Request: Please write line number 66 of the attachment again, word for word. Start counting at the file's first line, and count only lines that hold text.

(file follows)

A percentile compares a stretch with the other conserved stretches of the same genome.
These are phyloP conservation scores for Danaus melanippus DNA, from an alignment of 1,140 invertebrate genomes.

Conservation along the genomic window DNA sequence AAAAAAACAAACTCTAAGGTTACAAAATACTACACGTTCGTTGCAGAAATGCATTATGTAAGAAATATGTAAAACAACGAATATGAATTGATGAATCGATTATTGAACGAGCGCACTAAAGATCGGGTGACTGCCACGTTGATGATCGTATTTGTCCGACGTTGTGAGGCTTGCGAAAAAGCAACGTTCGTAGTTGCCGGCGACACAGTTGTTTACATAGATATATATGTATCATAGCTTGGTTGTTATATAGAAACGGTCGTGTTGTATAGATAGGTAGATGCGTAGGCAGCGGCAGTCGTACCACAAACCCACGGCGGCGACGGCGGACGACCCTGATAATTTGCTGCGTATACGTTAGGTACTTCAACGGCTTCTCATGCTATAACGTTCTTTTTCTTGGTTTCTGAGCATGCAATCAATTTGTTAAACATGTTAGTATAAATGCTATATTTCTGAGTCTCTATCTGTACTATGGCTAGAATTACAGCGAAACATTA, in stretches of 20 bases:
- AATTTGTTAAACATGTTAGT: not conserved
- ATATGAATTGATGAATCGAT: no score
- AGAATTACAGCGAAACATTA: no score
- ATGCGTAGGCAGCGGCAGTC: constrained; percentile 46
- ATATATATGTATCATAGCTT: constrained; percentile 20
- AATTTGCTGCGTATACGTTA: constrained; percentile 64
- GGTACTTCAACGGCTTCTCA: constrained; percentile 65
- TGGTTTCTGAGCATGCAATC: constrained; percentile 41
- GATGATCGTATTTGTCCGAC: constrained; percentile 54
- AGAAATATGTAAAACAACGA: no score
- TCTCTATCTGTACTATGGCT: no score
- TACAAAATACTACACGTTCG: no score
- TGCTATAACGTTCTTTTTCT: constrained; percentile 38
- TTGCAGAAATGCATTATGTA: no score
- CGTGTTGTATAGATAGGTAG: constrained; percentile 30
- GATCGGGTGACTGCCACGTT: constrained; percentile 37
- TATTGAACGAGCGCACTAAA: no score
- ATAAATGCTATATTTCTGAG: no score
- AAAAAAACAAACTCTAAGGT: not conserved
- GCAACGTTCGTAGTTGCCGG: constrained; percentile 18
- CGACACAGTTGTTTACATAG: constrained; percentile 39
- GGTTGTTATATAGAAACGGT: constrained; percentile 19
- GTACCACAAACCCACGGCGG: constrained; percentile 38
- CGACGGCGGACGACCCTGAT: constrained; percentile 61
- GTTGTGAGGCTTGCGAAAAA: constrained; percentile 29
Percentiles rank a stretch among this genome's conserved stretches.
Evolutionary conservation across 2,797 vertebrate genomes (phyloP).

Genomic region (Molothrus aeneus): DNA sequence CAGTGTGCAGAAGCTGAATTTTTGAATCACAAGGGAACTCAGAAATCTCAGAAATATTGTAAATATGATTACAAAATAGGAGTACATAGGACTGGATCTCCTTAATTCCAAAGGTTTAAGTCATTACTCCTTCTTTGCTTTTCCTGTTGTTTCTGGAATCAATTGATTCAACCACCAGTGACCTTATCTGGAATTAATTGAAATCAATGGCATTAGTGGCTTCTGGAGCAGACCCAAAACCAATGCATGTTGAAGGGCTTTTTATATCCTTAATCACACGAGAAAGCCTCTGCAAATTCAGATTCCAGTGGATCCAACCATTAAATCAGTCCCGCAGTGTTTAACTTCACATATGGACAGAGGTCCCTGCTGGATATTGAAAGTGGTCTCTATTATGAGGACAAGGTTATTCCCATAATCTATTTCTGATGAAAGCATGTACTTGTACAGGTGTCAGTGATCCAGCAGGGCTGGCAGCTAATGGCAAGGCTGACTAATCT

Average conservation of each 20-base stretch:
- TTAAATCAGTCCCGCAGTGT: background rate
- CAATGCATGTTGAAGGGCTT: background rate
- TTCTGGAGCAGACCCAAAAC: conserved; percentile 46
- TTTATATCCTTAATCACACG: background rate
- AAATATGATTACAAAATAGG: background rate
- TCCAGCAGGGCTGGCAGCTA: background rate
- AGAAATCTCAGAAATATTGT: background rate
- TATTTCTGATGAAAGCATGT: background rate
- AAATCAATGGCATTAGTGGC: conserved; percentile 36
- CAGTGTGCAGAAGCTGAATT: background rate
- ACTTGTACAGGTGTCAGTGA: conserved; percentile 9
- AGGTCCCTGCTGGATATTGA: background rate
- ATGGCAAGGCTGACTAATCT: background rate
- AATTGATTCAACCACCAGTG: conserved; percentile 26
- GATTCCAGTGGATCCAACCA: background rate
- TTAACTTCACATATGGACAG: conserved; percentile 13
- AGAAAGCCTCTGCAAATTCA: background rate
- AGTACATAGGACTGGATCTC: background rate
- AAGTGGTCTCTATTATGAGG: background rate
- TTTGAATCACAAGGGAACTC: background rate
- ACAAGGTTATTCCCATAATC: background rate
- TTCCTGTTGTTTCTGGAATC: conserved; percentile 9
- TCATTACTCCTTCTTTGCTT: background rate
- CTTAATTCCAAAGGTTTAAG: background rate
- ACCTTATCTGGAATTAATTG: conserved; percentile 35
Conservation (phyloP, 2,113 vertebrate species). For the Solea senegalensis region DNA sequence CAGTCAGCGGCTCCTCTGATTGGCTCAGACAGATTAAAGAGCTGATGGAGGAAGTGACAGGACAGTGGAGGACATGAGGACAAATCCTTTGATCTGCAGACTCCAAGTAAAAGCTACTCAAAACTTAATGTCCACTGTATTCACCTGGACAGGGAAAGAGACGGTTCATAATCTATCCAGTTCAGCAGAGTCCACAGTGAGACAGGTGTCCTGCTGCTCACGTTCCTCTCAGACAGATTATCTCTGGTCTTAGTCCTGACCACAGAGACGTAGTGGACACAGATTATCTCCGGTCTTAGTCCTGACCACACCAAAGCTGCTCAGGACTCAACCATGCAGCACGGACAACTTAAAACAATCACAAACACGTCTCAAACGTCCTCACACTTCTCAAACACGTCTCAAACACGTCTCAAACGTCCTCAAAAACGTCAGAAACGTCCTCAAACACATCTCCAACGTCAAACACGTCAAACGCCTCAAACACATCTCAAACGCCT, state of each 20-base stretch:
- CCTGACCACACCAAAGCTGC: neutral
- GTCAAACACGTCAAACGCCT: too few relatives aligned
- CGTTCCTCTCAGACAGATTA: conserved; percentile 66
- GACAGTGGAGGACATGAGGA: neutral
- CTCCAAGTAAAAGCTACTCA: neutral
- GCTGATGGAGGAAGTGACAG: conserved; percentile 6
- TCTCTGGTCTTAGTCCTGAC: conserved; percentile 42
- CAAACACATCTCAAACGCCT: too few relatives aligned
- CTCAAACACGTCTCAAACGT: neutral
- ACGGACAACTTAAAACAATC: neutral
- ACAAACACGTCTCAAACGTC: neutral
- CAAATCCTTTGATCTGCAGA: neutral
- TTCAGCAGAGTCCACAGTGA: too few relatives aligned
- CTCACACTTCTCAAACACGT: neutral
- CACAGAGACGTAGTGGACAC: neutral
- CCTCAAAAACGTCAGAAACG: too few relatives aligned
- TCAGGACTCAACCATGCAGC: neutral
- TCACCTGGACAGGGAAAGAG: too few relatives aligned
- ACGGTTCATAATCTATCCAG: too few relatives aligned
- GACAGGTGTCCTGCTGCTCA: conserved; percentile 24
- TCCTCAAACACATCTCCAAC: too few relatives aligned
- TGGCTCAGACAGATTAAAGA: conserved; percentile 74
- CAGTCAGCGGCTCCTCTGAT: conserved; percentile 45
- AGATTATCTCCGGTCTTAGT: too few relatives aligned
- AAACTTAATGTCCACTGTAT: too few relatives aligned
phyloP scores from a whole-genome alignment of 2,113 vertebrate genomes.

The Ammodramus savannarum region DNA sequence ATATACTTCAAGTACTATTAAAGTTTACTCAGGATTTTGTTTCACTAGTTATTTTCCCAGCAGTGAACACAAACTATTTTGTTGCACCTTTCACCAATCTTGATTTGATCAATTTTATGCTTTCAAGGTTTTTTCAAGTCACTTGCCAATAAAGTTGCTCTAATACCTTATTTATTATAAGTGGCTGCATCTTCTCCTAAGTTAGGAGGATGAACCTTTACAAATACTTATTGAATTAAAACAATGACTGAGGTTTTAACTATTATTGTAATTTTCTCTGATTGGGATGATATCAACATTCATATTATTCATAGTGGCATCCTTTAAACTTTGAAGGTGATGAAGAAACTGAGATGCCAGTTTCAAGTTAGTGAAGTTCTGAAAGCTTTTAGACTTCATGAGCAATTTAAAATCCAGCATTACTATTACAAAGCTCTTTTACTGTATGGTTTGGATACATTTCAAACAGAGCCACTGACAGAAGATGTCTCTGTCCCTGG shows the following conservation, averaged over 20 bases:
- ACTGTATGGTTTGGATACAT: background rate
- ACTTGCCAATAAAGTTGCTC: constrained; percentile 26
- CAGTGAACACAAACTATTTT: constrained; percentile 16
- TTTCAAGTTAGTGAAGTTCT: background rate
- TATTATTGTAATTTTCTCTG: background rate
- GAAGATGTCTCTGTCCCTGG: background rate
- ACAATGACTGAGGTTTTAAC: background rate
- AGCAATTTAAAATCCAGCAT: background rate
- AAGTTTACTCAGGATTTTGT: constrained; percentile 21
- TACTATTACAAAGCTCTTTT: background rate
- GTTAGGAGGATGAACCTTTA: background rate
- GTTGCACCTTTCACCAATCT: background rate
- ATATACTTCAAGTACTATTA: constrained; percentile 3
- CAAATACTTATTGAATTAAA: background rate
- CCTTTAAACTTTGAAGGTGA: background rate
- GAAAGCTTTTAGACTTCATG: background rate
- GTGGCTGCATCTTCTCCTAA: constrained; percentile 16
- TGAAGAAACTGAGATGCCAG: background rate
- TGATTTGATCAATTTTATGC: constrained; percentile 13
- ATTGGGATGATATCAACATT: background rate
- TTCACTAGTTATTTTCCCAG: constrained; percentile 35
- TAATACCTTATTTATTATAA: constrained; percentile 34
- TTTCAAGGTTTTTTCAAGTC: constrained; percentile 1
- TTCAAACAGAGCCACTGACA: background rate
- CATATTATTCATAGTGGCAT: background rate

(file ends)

- CAAACACATCTCAAACGCCT: too few relatives aligned